Need a green thumb? Volunteers can help

By ANGIE FORD/Montana State News

An offshoot of Network of Environmentally Conscious Organizations (NECO), 1,000 New Gardens believes that is just what the world needs. And “the world” isn’t an exaggeration. From Bozeman to Africa, a new wave of Liberty Gardens is sprouting up everywhere.

It all started in 2011 when Matt Smith started the 1,000 New Gardens organization, an MSU club that is an offshoot of NECO, to help families jump-start growing organic food for themselves.

The goals of the club take a three-pronged approach: help people reduce their grocery bills, build a sense of community and “[plant] the seed in people’s minds about sustainable gardening.” 1,000 New Gardens “is more of a community group than a student group,” Smith said.

The club provides free composted material to gardeners that can be used to help grow crops – but the process is a circular one: The Coffee to Compost program has linked arms with local coffee shops that provide coffee grounds and food scraps to make compost.

As it turns out, humans aren’t the only species that gets a boost from coffee. Purdue University’s gardening news website asks, “Do Johnny jump ups jibe with java?”  There have been a few companies studying the use of coffee grounds as a soil addition or compost.

“Coffee grounds are a low-level source of nitrogen, having a fertilizer value of around 2.0-0.3-0.2, as well as a minor source of calcium and magnesium,” says Rosie Lerner, extension consumer horticulturist at Purdue University. Post-brewed coffee grounds are slightly high in acid, but no more than peat moss.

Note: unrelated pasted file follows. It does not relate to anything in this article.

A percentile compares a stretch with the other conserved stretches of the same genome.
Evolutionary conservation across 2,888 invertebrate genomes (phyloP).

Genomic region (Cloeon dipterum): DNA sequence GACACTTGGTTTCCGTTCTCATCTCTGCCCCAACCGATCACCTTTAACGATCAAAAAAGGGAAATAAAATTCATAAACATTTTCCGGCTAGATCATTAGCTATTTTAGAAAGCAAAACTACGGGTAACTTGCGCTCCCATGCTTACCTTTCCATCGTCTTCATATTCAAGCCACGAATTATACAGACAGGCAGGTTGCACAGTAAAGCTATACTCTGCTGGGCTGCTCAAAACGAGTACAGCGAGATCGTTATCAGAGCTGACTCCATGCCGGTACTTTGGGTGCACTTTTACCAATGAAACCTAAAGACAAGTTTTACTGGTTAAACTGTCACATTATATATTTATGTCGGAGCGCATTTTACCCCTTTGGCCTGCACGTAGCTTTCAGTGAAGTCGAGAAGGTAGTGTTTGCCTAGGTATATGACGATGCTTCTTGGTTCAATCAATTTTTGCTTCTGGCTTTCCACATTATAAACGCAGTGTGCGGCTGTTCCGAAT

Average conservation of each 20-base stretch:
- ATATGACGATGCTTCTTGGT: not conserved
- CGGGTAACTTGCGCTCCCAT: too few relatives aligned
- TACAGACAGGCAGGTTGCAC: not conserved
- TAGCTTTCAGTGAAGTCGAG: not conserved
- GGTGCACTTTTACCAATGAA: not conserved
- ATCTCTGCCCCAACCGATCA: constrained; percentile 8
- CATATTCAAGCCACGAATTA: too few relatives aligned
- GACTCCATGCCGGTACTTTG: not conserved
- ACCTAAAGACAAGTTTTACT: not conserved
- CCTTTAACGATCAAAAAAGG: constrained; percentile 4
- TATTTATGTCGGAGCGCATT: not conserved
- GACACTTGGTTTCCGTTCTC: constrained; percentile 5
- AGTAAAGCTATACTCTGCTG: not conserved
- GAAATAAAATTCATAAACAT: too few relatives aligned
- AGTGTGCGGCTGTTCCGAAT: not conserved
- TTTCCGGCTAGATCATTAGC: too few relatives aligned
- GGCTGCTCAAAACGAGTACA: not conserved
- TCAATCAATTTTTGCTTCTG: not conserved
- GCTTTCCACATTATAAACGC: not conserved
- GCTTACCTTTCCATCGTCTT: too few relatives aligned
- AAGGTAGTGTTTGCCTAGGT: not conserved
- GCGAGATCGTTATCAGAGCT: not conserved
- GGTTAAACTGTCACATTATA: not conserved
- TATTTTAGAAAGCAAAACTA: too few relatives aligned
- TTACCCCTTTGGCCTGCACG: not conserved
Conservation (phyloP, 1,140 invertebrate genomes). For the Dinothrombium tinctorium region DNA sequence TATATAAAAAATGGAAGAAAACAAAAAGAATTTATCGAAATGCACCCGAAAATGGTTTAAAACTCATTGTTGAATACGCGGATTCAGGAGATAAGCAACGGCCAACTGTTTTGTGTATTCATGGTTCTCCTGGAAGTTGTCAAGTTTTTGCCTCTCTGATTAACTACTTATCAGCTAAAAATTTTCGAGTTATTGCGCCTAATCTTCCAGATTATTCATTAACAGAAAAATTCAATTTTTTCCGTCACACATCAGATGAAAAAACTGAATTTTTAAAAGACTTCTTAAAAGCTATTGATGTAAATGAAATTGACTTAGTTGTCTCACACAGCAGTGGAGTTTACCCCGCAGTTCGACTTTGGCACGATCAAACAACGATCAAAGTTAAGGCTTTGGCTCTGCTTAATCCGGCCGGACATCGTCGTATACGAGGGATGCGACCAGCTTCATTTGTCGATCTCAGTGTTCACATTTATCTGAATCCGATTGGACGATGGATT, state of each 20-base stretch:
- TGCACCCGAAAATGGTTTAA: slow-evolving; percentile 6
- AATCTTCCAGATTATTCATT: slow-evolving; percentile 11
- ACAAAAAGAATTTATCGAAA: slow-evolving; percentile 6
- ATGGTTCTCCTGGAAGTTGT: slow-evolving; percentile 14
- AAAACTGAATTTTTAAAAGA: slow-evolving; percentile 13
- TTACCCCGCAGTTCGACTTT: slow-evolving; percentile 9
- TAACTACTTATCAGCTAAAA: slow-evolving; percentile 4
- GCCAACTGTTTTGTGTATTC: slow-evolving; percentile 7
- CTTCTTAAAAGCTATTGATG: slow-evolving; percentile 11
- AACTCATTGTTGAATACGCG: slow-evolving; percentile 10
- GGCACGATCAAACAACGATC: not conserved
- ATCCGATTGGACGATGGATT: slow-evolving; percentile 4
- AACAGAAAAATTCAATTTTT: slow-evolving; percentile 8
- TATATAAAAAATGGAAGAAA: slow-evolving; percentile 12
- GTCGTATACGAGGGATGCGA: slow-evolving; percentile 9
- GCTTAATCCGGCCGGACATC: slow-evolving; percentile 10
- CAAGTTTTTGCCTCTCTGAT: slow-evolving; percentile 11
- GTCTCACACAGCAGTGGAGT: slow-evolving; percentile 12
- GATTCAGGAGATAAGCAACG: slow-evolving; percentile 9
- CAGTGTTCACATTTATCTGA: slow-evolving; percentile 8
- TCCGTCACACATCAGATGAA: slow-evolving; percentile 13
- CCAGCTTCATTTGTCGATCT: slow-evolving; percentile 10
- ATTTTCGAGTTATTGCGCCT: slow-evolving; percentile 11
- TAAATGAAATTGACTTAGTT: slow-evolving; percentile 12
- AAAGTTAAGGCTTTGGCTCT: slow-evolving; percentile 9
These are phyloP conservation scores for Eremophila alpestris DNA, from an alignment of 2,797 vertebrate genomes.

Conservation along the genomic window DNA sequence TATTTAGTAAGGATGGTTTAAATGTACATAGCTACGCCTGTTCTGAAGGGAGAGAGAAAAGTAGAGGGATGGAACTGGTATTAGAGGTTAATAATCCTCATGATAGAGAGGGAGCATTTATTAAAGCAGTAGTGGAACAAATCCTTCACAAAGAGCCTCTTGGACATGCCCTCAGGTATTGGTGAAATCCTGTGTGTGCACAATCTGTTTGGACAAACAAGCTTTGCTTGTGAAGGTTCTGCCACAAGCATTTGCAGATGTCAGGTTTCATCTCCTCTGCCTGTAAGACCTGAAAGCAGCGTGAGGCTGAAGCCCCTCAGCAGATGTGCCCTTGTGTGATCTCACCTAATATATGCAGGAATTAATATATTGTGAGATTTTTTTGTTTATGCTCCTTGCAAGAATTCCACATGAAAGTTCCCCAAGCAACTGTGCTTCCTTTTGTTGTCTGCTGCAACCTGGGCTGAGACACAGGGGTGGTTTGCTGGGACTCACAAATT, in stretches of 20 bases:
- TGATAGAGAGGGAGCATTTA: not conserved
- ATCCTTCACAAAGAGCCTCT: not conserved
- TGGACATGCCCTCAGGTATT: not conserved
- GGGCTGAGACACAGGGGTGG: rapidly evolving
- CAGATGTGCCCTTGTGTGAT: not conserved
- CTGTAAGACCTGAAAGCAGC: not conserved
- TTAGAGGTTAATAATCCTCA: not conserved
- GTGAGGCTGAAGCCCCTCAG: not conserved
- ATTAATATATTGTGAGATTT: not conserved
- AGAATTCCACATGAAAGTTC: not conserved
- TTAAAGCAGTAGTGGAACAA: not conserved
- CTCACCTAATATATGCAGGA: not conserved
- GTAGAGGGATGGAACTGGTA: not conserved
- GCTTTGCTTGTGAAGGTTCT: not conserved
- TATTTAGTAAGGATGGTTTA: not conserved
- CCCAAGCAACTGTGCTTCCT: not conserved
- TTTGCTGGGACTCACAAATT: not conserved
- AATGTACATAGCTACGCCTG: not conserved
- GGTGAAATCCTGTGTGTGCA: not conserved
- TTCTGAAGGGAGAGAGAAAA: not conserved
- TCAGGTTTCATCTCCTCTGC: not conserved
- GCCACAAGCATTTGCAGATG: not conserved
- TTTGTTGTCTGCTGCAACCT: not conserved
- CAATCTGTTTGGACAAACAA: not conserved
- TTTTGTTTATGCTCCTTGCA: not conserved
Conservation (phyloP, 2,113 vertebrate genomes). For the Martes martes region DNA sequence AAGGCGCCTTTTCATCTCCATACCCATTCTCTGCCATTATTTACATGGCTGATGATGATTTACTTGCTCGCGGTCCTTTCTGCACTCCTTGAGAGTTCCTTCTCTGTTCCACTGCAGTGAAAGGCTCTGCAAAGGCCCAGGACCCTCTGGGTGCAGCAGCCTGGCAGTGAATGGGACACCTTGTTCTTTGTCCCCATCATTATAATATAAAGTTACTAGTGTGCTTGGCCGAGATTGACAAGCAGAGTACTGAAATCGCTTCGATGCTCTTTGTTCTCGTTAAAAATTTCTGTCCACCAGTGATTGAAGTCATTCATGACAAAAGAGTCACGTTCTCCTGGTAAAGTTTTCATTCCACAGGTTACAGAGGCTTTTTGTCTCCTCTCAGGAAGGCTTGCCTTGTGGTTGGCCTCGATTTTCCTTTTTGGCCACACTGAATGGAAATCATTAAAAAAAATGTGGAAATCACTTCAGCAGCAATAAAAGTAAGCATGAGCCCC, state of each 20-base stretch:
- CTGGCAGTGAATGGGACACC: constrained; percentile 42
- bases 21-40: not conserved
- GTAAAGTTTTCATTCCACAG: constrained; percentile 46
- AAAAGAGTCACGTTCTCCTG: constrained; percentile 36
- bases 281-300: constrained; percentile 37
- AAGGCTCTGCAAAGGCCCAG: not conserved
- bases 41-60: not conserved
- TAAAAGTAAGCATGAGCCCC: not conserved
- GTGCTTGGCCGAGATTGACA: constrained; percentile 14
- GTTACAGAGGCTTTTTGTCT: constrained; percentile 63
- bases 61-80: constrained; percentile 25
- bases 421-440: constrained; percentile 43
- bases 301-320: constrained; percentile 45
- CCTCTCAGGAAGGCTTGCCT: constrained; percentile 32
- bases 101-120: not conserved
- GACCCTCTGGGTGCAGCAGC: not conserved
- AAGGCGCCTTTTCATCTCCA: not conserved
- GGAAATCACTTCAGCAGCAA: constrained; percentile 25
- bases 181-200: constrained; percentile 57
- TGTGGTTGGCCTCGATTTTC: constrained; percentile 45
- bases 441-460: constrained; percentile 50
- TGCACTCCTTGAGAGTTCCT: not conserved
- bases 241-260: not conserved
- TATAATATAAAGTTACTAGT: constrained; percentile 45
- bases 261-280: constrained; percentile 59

Lerner says, “Composting is also an excellent method to recycle the grounds, which have a carbon-to-nitrogen ratio of around 20 to1. Use the grounds as you would green, leafy material, mixing with some dry, brown plant materials in the compost.”

Starbucks Coffee, one of the largest coffee chains in the U.S., began an initiative in 1995 to recycle their used grounds, offering a five-pound bag to their customers for use in their garden. But Starbucks claims to be restricted by community interest and programs that support recycling.

This sheds new light on the importance of the 1,000 New Garden initiative to building community awareness. Being environmentally aware is one thing, but putting it all together to create a full circle of community that includes coffee houses that want to provide their grounds for compost, consumers who want to take the time to use them, is another thing entirely.

The volunteers of 1,000 New Gardens and Coffee to Compost have accomplished this by creating interest and accessibility, bringing the waste together with those who can transform it into food.

And the revolution doesn’t stop at MSU or in Bozeman. The 1,000 New Gardens movement has inspired 1,000 Gardens Africa – now present throughout the African continent. Smith hopes to create a sister garden relationship between gardeners in Africa and Bozeman, where gardeners would become pen pals, sharing success stories from around the world.

Overall, Smith is happy with the fledgling club’s success: “People are taking their weekends to haul manure, and that is a testament, to me, that we’re on to something.”

For those who are interested in participating or finding more information, 1,000 New Gardens (and NECO) conducts meetings every Tuesday at 6 p.m. in the Northeast Lounge of the SUB on the MSU campus.

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